Leptanilloides mckennae

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Leptanilloides mckennae
Scientific classification
Kingdom: Animalia
Phylum: Arthropoda
Class: Insecta
Order: Hymenoptera
Family: Formicidae
Subfamily: Dorylinae
Genus: Leptanilloides
Species: L. mckennae
Binomial name
Leptanilloides mckennae
Longino, 2003

This new species is known only from the type material. Duane McKenna collected the ants in a leaf litter sample at 1300m in the Bajo del Tigre Reserve on 22 June 1995 at 7:00am. A few dozen workers were in sifted litter from a 0.5m2 plot. The Bajo del Tigre Reserve is a patch of moist forest on the Pacific slope just below Monteverde. It is an area of abrupt habitat change, from highly seasonal and somewhat xeric conditions a few kilometers downslope to cold, wet cloud forest conditions a few kilometers upslope. (Longino 2003)

Identification

A member of the Leptanilloides legionaria species-group.

Longino (2003) - Genal teeth lacking; dorsal face of propodeum much longer than posterior face; postpetiole smaller than petiole in lateral view; gaster with constrictions between segments.

Keys including this Species

Distribution

Distribution based on Regional Taxon Lists

Neotropical Region: Costa Rica (type locality).

Distribution based on AntMaps

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Distribution based on AntWeb specimens

Check data from AntWeb

Biology

Castes

Male

Nomenclature

The following information is derived from Barry Bolton's New General Catalogue, a catalogue of the world's ants.

  • mckennae. Leptanilloides mckennae Longino, 2003b: 2, pl. 1 (w.) COSTA RICA. Ward, 2007b: 642 (m.).

Unless otherwise noted the text for the remainder of this section is reported from the publication that includes the original description.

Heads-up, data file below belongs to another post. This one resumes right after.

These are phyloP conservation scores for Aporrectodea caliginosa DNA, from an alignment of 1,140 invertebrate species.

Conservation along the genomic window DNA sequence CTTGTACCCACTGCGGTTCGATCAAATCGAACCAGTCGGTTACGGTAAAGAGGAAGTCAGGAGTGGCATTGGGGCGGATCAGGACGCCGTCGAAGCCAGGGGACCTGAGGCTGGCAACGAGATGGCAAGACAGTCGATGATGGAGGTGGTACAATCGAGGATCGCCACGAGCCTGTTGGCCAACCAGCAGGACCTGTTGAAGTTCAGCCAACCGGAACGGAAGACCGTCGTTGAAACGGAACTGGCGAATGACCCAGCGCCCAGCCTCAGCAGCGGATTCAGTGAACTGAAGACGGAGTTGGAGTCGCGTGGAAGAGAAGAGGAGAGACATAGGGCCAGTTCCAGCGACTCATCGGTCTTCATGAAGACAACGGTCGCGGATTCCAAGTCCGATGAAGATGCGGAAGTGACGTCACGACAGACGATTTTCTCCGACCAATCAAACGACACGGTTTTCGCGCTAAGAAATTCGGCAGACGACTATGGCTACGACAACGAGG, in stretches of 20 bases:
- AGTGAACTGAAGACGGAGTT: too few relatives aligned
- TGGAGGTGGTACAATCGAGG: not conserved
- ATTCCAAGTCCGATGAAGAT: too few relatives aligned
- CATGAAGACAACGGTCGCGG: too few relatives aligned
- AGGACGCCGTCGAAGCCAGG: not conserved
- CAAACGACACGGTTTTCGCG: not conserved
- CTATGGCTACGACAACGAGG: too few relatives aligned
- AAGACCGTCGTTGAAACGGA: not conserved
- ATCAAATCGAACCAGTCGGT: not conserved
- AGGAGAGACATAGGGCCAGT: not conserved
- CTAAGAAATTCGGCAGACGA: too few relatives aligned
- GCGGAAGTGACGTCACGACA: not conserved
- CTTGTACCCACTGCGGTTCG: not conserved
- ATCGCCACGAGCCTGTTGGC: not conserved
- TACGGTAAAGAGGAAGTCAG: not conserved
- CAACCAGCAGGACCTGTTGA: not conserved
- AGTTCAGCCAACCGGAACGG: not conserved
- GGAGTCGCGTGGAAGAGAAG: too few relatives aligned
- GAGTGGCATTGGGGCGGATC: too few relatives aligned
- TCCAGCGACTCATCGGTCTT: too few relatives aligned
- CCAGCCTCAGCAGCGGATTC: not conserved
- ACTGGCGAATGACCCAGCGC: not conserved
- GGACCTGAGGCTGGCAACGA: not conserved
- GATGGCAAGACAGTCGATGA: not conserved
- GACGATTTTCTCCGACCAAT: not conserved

Description

Worker

Holotype: HL 0.707, HW 0.559, SL 0.492, WL 0.942, PL 0.237, PPL 0.172. Paratypes. (two workers): specimen one: HL 0.738, HW 0.635; specimen two: HL 0.753, HW 0.631.

Head subrectangular, with gently convex sides; mandibles in side view strongly curved ventrally; masticatory margin concave, with approximately 10 evenly spaced, extremely minute denticles; masticatory margin smoothly rounding into basal margin; dorsal surface of mandible sublucid, faintly striate, with scattered piligerous puncta; clypeus short, with broadly triangular translucent anterior lamella; antennal sockets fully exposed in face view; frontal carinae closely approximated, forming a low median keel; gena lacking lateral teeth overlapping mandible bases; entire head capsule, dorsally and ventrally, uniformly and densely punctate; eyes absent; scapes when laid back reach 3/4 distance from antennal insertions to posterolateral vertex margins; antennae 12-segmented, second funicular segment one and a half times length of first and third segment, which are subequal in length; funicular segments gradually thicken distally to longer, fusiform apical segment.

Pronotal suture present and flexible; in profile pronotal and mesopropodeal sutures very weakly impressed, pronotum and mesonotum forming very low convexities, dorsal face of propodeum long and flat, gently sloping posteriorly before rounding into short posterior face, dorsal face twice as long as posterior face; flange over metapleural gland opening forming a blunt angle; pronotum and dorsal face of mesonotum punctate, interspaces subequal in width to puncta diameters, interspaces smooth and shiny; mesopleura and propodeum more densely, finely punctate, mat; lacking metatibial gland; middle and hind tibiae each with single pectinate spur, metatibial spur larger than mesotibial spur; claws simple.